Friday, June 19, 2020


Juneteenth, which is a contraction of June and Nineteenth is a celebration that originated in Texas commemorating the day on which General Gordon Granger announced federal orders that all people held as slaves in Texas were free. This came about two and a half years after the  Emancipation Proclamation was put into effect.
The Emancipation Proclamation freed all previously enslaved people in the U.S. As the Union Army advanced into the south, or as escaped slaves crossed into Union territory, either action freeing a person from the control of the Confederate government, that person was considered free. When the Union won the war in April 1865, it permanently freed all people previously enslaved under Confederate law. But Texas was remote compared to the other slave states. Granger's announcement on June 19, 1865 helped enforce the Emancipation Proclamation more consistently in Texas. After Juneteenth, there were some people still owned legally as slaves in the Union Border States (slave states that did not join the south during the Civil War) but these people were officially freed on December 6, 1885 by the 13th Amendment.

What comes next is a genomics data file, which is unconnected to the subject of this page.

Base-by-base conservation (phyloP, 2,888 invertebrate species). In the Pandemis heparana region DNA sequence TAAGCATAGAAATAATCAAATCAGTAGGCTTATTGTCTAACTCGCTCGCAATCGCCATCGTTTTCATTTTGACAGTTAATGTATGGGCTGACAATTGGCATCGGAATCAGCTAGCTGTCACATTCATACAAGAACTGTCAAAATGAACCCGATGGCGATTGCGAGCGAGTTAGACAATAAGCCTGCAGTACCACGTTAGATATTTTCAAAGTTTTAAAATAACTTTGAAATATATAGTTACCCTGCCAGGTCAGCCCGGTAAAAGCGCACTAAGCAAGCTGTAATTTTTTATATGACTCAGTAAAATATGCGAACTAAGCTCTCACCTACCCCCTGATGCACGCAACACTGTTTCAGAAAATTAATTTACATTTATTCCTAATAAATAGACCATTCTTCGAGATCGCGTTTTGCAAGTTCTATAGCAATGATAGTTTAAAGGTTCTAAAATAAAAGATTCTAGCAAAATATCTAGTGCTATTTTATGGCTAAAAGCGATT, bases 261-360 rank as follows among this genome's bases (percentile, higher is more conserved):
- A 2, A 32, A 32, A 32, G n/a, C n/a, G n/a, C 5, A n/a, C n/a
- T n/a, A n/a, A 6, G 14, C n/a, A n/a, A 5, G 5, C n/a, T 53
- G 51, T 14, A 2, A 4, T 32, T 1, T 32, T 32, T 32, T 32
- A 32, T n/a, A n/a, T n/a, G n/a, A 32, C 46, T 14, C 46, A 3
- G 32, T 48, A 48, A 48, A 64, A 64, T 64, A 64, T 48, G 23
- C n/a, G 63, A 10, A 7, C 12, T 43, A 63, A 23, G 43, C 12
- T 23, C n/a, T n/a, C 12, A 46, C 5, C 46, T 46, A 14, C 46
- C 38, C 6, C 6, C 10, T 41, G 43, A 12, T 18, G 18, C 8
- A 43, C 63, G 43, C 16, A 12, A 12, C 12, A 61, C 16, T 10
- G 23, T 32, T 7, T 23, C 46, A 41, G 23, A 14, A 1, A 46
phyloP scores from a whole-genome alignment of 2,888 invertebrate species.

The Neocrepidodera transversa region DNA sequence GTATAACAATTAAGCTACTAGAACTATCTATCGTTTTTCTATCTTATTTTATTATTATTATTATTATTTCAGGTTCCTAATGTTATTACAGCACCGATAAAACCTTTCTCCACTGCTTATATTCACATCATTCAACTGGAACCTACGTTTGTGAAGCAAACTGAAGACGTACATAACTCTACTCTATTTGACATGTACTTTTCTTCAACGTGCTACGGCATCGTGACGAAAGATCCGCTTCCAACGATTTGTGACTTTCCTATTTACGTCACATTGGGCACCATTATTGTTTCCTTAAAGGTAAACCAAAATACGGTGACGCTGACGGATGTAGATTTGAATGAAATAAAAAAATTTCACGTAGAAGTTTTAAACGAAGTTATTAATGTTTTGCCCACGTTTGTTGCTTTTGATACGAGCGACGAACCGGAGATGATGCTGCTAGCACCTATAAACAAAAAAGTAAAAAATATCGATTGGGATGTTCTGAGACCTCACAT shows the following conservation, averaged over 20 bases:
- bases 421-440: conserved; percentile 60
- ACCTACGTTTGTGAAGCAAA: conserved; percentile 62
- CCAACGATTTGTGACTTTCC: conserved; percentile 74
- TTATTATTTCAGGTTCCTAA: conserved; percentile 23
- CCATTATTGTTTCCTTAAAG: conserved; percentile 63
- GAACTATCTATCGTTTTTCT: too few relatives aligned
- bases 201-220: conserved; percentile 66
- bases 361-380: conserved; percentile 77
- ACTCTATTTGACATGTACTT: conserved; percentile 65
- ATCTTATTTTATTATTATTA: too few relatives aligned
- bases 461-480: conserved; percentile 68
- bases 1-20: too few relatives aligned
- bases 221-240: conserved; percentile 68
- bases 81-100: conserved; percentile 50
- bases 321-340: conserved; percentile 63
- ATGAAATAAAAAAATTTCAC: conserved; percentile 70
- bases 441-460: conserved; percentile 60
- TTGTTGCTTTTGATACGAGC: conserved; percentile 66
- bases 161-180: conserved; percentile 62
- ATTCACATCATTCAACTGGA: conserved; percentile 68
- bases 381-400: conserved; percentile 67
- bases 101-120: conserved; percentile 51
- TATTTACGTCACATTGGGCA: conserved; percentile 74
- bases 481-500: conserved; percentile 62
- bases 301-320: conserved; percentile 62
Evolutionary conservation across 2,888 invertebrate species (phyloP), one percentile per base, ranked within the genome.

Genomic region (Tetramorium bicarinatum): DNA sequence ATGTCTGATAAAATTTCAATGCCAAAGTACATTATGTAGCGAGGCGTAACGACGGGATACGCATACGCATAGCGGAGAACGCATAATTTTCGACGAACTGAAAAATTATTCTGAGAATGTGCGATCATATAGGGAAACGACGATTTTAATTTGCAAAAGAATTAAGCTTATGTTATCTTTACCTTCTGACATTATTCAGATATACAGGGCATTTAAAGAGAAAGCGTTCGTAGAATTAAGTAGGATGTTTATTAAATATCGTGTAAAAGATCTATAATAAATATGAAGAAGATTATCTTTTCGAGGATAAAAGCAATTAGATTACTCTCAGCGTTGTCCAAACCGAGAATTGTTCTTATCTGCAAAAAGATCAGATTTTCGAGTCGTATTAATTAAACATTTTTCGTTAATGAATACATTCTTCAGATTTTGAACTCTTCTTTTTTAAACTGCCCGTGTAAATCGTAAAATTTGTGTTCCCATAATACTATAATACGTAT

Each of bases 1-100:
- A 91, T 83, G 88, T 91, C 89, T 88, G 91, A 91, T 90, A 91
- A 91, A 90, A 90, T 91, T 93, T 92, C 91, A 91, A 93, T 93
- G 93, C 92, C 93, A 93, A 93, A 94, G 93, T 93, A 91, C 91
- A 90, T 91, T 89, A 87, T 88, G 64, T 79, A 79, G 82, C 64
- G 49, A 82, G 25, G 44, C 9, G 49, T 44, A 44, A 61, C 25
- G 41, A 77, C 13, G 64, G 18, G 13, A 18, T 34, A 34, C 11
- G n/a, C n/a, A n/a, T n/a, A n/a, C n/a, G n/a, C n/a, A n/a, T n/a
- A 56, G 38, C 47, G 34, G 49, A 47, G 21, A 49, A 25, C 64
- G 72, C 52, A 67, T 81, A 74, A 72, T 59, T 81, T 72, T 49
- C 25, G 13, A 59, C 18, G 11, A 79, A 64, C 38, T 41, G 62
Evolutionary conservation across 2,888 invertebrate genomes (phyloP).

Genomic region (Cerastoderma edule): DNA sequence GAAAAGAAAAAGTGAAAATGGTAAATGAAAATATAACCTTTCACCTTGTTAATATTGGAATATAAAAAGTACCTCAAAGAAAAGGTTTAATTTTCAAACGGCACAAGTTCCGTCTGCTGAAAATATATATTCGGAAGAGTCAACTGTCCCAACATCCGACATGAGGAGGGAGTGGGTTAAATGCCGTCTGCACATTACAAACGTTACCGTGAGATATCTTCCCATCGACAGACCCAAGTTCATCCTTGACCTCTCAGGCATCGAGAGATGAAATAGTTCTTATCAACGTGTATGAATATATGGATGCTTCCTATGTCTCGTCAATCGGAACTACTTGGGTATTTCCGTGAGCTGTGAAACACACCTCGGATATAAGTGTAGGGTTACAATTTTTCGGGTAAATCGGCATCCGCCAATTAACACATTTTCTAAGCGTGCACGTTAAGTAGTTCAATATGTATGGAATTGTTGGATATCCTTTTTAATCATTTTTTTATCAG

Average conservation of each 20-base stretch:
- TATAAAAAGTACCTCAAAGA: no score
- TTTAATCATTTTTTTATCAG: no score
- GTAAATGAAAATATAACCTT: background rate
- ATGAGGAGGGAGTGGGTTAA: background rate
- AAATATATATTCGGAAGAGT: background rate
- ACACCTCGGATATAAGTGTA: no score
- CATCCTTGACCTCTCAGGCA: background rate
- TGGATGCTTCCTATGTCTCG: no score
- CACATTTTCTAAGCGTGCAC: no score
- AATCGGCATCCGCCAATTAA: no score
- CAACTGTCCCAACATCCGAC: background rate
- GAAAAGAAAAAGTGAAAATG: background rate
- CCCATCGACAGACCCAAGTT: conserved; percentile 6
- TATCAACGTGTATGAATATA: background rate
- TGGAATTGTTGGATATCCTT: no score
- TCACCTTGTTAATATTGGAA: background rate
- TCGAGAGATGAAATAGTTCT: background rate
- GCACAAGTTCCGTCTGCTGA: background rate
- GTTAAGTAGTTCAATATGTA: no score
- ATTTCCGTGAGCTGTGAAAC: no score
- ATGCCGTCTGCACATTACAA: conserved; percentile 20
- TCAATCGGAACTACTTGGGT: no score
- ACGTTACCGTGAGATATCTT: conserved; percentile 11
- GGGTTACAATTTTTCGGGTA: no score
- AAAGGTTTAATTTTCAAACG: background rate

No comments: